Below is an annotated list of children's literature for the elementary classroom. The books are organized by the Six Elements of Social Justice Curriculum Design (Picower, 2007). It is based on work by pre-service teachers at Montclair State University. They have read and reviewed these books and provided insights into how they can be used in K-5 settings.

Tuesday, February 12, 2013

Leo the Late Bloomer

Title: Leo the Late Bloomer
Author: Robert Kraus
Illustrator: Jose Aruego
Grade Level: Pre K - 3

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Resource 1
Resource 2

Summary: Leo the Late Bloomer is a children's book about a young tiger named Leo, who just can't seem to do anything right. He can't write, read, draw, eat, or even talk like the rest of the animals. Leo's father is worried about him and constantly watches him to see if there are any improvements. On the other hand, his mother is not worried at all because she knows he will eventually "bloom" like the rest of the animals. The mother tells the father Leo is simply a late bloomer and the father should not watch him so closely. Once the father stops watching him, Leo slowly "blooms" and can read, write, draw, eat, and even talk like everyone else. The story ends with Leo's last words of "I made it!", indicating his triumph.

Element 1: Self Love and Knowledge: The book Leo the Late Bloomer relates to Element 1: Self-Love and Knowledge through the message it is trying to portray. The whole point of the story is that everyone moves through life at their own pace. There is nothing wrong with you if you are not doing what everyone else is doing. You can just be you and do things your own way and still achieve things like everyone else. In a way, the book is trying to teach it's readers to love themselves just the way they are, no matter how different they may seem from others. The very fact that the book ends with Leo saying, "I've made it!" proves how Leo has acquired knowledge about himself and is in fact very happy with himself.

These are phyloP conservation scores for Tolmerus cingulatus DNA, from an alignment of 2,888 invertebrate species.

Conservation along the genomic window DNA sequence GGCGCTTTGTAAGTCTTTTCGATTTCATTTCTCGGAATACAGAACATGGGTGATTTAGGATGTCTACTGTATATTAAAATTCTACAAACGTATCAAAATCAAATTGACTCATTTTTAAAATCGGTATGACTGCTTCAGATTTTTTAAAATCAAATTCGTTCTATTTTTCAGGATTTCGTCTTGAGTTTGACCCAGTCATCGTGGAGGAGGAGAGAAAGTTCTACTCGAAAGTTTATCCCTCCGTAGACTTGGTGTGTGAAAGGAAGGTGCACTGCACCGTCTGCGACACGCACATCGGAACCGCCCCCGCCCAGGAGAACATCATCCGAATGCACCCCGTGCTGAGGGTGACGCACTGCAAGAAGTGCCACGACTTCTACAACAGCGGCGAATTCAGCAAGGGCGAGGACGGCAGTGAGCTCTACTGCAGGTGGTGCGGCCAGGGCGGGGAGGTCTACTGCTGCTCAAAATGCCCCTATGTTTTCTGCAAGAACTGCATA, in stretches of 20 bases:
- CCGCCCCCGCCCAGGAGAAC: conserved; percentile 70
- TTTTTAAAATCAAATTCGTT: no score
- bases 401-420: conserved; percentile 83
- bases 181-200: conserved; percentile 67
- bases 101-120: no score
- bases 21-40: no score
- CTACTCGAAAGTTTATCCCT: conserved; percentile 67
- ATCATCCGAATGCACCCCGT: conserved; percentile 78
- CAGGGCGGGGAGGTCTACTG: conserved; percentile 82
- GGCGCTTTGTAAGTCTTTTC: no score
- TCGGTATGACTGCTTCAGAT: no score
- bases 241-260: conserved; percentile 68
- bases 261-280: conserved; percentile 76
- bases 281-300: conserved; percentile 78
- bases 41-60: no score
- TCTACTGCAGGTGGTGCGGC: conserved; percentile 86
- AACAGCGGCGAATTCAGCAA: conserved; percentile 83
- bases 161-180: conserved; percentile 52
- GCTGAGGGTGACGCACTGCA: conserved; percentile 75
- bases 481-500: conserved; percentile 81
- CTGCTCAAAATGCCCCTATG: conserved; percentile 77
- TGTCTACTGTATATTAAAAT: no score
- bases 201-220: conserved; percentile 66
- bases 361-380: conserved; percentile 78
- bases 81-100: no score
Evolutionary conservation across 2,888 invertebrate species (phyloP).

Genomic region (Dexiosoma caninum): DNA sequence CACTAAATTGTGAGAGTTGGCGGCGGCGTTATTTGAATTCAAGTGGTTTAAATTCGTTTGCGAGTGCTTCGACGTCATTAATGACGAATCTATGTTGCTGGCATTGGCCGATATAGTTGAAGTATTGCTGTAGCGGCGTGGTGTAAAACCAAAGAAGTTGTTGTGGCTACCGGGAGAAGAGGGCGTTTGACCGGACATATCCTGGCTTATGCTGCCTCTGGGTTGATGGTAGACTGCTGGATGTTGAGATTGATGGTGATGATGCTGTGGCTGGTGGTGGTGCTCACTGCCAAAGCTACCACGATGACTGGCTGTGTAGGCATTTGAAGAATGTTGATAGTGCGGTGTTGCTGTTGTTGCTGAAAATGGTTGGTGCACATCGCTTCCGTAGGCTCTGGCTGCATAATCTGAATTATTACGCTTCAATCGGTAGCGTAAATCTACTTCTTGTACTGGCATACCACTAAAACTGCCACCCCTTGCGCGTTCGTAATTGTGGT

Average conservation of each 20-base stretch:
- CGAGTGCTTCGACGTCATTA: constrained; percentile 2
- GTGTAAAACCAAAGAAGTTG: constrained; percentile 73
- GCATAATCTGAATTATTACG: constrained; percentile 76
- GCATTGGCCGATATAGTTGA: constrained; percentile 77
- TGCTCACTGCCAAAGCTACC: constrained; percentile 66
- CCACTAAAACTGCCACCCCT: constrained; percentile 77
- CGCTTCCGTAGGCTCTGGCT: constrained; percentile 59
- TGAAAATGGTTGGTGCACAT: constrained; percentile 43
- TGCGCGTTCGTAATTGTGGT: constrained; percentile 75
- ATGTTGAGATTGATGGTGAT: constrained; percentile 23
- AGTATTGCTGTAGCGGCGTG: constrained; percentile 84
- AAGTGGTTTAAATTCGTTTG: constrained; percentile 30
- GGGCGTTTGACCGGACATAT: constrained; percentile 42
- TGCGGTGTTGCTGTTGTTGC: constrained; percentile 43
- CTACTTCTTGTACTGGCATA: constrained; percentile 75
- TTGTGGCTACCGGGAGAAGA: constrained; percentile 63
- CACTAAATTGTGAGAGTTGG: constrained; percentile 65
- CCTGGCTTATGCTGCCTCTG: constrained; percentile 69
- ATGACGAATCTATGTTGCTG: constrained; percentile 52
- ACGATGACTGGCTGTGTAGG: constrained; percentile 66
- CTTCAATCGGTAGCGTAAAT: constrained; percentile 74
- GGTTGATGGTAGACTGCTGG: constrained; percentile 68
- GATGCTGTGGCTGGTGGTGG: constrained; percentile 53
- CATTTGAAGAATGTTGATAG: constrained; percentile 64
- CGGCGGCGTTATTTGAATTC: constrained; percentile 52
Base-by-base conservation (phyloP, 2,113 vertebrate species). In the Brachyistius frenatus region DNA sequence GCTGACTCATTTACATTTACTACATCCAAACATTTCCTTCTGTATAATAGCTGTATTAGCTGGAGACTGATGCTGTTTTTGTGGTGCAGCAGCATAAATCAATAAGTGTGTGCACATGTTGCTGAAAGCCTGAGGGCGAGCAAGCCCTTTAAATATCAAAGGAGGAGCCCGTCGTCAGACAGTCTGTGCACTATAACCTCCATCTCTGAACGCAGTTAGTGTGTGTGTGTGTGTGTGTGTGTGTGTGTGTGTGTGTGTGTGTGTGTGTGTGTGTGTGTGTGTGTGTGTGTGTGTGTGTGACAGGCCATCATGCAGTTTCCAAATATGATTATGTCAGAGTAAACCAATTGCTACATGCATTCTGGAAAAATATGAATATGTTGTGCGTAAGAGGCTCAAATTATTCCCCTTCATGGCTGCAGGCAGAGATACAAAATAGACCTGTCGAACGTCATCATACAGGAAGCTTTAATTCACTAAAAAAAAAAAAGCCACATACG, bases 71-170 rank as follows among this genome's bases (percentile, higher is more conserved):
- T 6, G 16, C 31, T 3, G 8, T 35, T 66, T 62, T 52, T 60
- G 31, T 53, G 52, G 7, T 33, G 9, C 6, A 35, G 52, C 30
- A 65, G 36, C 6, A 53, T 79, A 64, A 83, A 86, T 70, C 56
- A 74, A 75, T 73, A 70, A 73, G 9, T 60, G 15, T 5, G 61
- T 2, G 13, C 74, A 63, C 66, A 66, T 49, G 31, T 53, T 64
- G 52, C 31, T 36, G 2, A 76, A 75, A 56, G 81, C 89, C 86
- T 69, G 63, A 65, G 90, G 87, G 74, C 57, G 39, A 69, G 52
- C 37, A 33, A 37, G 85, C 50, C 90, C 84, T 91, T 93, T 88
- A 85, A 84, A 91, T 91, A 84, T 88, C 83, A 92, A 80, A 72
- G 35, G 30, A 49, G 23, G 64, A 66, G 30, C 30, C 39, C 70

Activity: Teachers can use this book in their classroom to teach students about themselves and help them gain self-confidence along with self-love. A great activity would be to read this book with them first. Afterwards, give them handouts that starts with the words, "I can" and the rest is left blank for the students to fill out as they wish. Depending on the grade level, they can write down one thing they can do and even draw pictures of it. This activity will be done independently. Following this activity, the teacher can pair the students or put them in groups and ask them to discuss, show, and explain what they can do. Not only would this activity give them a chance to share a piece of themselves with other peers and be proud, but also give them a chance to learn about their peers. The discussion part of this activity will also give them a chance to see individual differences and learn to be respectful towards them. Just like the books message, the students will see for themselves that we are all different and there is nothing wrong with that.

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